Speaking of Lamborghini, because of BMW’s lack of expertise in supercar design it was the Sant’Agata firm that was employed to produce the M1. But because of Lamborghini’s lack of expertise at being…well, a company capable of producing something on a schedule, BMW engineers had to first liberate the early molds from Italy and then find someone who could produce the car. Ultimately, it was a combination of ItalDesign in Turin, Marchesi metal working in Modena to build the frames and Karosserie Baur in Stuttgart that stuck the M1 together. Though it doesn’t exactly sound like a match made in heaven, and indeed the M1 was a relative sales flop, it has nonetheless grown to cult status as one of the most user-friendly supercars of the late 1970s:
I count myself lucky that my formative BMW experience was in an E24. Around 1990, my father finally gave up riding motorcycles and decided it would be more fun to have company on his trip. He traded his RT1100 for a much older BMW, but this one had doors. The shape was outrageous to me; coming from a family that had almost exclusively owned Toyota products to that point, the low and long 633CSi he purchased had so much more presence and so much less plastic. The interior was lined with rich carpet and supple leather, and it just oozed class and style. It just felt special.
A few years later, he picked up a second E24. It was a 1985 635CSi, and the character of the two cars was remarkably different. Of course, I didn’t realize it at the time, but that was in part thanks to the mid-82 swap to E28 underpinnings. Dynamically, the ’85 was a much better driver, and while the revised M30 only had 1 more horsepower, it felt gutsier and revved more freely. It was Arctic Blue Metallic with Pearl Beige leather, and it was just a beautiful car. It only had one real downside – it was an automatic, and after a few years my dad decided he’d have a lot more fun in a M5.
While that would certainly be hard to argue, I wonder if he would have been so motivated if today’s E24 Feature had been his original purchase. There were several distinct advantages to the European model, not the least of which was of course the lack of the DOT bumpers. But one thing that always really bothered me about the U.S. E24 was the front corner lights. They stuck out a strange amount while the European units smoothly followed the fenders.…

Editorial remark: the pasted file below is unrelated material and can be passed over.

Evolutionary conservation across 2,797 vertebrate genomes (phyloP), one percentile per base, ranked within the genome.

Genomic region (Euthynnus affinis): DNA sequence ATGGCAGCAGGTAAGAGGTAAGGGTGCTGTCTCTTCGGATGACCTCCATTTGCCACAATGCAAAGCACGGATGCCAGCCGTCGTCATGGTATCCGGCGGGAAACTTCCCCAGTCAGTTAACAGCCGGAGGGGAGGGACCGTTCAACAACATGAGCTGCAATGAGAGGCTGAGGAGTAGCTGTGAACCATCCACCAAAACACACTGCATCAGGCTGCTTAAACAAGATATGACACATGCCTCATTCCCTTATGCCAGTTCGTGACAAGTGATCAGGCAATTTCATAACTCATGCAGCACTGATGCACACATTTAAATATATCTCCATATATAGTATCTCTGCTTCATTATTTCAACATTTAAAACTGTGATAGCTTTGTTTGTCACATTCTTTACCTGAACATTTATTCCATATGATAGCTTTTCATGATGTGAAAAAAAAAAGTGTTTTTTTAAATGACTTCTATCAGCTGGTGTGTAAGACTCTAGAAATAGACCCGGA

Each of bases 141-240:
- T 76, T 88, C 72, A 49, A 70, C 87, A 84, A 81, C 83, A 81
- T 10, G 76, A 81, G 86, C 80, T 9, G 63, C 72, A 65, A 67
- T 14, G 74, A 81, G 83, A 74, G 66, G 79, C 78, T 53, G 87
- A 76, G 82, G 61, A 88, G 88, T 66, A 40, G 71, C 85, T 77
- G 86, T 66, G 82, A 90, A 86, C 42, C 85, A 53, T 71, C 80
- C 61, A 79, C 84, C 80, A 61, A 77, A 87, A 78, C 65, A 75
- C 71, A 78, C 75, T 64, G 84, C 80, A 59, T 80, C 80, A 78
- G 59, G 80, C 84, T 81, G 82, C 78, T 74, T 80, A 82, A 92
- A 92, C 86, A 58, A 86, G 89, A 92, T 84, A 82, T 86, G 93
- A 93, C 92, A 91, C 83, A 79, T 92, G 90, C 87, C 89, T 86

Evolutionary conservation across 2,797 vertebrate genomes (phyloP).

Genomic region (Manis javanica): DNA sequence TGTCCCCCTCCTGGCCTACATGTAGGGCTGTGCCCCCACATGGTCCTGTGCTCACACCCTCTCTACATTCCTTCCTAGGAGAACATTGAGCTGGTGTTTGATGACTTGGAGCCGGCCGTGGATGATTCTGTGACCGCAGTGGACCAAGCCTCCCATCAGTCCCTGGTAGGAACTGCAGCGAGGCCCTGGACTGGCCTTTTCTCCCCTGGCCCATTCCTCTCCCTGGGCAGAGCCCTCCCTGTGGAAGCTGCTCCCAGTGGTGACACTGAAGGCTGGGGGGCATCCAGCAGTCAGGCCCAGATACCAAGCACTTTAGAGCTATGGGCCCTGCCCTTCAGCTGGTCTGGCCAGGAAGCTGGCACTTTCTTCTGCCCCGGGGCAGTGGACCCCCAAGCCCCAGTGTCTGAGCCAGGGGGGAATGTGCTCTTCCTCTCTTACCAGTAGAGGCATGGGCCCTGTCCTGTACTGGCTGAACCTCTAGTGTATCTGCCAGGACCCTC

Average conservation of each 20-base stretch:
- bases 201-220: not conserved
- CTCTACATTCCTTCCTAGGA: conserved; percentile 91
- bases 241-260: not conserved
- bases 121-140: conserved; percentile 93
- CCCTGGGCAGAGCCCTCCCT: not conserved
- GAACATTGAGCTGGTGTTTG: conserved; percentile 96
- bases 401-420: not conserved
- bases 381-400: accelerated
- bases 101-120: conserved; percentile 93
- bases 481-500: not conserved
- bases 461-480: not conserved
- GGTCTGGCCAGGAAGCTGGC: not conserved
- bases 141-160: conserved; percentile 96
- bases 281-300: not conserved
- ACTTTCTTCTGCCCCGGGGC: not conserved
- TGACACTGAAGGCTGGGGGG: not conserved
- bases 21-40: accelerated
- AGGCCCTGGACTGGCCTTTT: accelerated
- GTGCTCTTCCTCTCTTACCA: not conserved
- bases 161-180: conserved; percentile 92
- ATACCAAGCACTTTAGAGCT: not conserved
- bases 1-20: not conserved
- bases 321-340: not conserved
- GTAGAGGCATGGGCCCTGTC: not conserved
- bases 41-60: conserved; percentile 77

In my mind, Alpina’s mystique has dimmed slightly over the past decade. Still capable of producing monsterously powerful luxury machines, the proliferation of options that are also insanely fast and luxurious has meant that the company’s original niche has become substantially more commonplace. And while it’s been awesome that Alpinas started being imported through BMW dealerships in 2007 and now offer several models to U.S. fans who can stomach the serious price tags, it also made them much less exclusive.
While products have widened over the past few years to include the 6-series, most of what Alpina sent to the U.S. market was based on the 7. The supercharged B7 was quite potent, but didn’t solve the problem of the E65’s looks all that much. Arguably, no amount of anything could do that particularly well.
But the B7’s supercharged 4.4 V8 was also available to Europeans in a (slightly) smaller package – the B5. Based on the E60, what would have started as a 330 horsepower 545i was transformed into a 500 horsepower, 500 lb.ft torque weapon. In typical fashion, Alpina revised the wheels and suspension, exhaust and interior, and of course added body kits to the E60. With 133 lb feet more torque than the V10 M5 produced and at a more reasonable 4,000 rpm rather than 6,000, the B5 could actually out-accelerate the M product. 0-62 was tested to arrive in 4.6 seconds, and the fun didn’t run out until you were just 5 mph shy of 200. Best yet, you could have this speed in a wagon!
Unfortunately for U.S. fans, the B5 and even more powerful B5S weren’t imported to the U.S.. Production of the B5 was limited to only 428 sedans, and the quite believable claim is that this is the only one in the United States:
Back in November of 2017, I looked at an early special-order 540i Sport Package. It ticked many of the right boxes; while the later cars gained the shouty M5 exterior bits, the early cars are understated in a nice way, yet still potent. I’ve especially always been a fan of the Style 19 BBS wheels on the early Sport cars, but the follow up wasn’t bad, either. The turbine Style 32s mimicked Alpina’s signature style, but looked right at home and as if they were always intended for the E39.